Excerpts from Speaker Ryan’s Sunday Show Appearances | Speaker.gov

Washington, DC – House Speaker Paul Ryan (R-WI) today appeared on five Sunday morning news programs to discuss his commitment to make the House work again for the people, and unite Republicans around a bold agenda for the country. Here are excerpts from those conversations:

ABC This Week

A new day: “We cannot run on vague platitudes. And that's why I believe we, as Republicans, must offer people of this nation a better way forward and a very specific and bold agenda. And that is what our members are going to unify around. ... And so I think this job has to be done differently. And that's why I say it's a new day. We're starting over. We have a clean slate. And we're going to go on offense.”

Immigration: “This president has tried to circumvent Congress to try and write laws in this area, so yes, I do not believe we should and we won’t bring immigration legislation with a president we cannot trust on this issue.  If we believe and have consensus on things like border enforcement, and interior security, then that’s fine but this is not an issue I believe we can or should be able to work with this president on, because he’s proven to be untrustworthy on this issue.”

CBS Face the Nation

Four things: “There are basically four things I think we need to do.  Number one, get the House on working like it was intended to work by the founders.  Number two, we need to seek common ground.  We need to find common ground where we can find it to advance the nation's interest.  And we can do so without compromising our principles.  Number three, I think it's incredibly important that we serve as an effective opposition party, a check on the administration's power.  But that leads me to the most important point, number four, we've got to be a bold alternative party, a proposition party.  We don't like the direction the country's headed, so we owe it to the people of this nation how we would do things differently.”

Policy alternatives: “Well, I think we should say what the new tax code looks like.  I think we should say what Obamacare replacement looks like.  People don't like Obamacare.  Members of Congress don't like Obamacare.  Most of us in the majority, we all voted against this.  But I think if you take a look at the premiums, if you take a look at the fact that decisions are being taken away from patients and their doctors, the people are starving for an alternative to this vision.”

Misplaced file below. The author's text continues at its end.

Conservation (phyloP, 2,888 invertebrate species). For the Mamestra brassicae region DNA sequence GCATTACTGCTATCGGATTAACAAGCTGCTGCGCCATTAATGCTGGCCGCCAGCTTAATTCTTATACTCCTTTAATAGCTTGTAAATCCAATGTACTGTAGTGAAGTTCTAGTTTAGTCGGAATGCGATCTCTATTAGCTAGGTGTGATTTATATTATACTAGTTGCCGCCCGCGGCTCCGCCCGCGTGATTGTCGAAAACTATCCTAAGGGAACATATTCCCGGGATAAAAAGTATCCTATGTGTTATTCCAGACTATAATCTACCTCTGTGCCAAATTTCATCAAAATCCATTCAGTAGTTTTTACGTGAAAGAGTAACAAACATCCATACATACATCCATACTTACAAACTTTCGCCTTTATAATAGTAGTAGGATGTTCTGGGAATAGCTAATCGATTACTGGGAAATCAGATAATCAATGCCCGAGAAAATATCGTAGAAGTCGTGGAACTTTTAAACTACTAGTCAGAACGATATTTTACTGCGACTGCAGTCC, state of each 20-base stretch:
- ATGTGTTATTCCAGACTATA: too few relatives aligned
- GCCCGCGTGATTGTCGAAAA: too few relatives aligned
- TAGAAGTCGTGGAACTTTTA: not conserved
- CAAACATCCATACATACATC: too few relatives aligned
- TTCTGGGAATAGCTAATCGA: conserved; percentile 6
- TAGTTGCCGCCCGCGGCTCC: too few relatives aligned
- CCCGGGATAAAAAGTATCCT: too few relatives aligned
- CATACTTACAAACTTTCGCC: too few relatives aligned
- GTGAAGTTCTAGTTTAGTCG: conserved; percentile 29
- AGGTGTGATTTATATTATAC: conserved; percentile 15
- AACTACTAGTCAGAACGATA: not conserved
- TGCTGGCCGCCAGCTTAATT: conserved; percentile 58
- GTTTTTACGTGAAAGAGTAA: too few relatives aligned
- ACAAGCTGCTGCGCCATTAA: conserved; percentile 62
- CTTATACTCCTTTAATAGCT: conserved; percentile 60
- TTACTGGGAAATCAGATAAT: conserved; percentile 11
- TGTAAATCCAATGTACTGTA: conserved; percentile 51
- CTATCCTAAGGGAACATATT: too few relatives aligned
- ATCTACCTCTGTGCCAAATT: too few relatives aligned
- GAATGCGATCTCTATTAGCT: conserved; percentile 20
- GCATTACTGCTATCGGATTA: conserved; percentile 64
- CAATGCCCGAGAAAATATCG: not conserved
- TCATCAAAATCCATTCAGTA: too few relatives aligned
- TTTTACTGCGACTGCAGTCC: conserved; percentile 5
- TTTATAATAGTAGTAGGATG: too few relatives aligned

CNN State of the Union

The people’s House: “I think members were frustrated that they didn’t have the opportunity really to express their own views on the floor. I think the legislative process has been too tightly controlled and has to be opened up. That’s why I said in my acceptance speech, if you will, as a committee chair I want the committees writing the bills, I don’t want leadership writing the bills, I want Members of Congress representing their constituents having the ability and the process to actually advance ideas so I think that frustration is frustration that I shared actually as a House Republican before becoming Speaker.”

FOX News Sunday

Citizen legislators: “I think people want to have members of Congress that represent them, that are like them.  Don't you want your member of Congress to be a citizen legislator who lives with you, among you, who, who has your own kind of concerns?  Who, who wants to spend time with his children on Saturdays and Sundays?  I'm going to keep living in Janesville, Wisconsin, where I'm from, where I raised my family.  I'm going to keep going back and forth to D.C., and yes Sundays are going to be family days and Saturdays are family and constituent days.”

NBC Meet the Press

The speakership: “I didn't get elected dictator of the House.  I got elected speaker of the House.  And that means, in my opinion, facilitating consensus among Republicans about how to move forward.  And our members are ready to lead.  We've been too timid for too long around here on ideas.  We've been bold on tactics, but we have been timid on ideas, on policies.  That is where we need to go.”

Unity: “I think the conservative movement is very anxious and concerned about the direction of the country, I am too.  I think we've been bold on tactics, but timid on policies and ideas.  And so I think what we really have to do here is rally around a common set of principles, apply them to the problems, and then give the country a bold choice.  That, to me, is how we unify.  And by the way, that's what people deserve in this country.  They don't like the direction the country's going.  I don't either.  So we should say how we will do things differently.  That, to me, is how Republicans and conservatives unify.”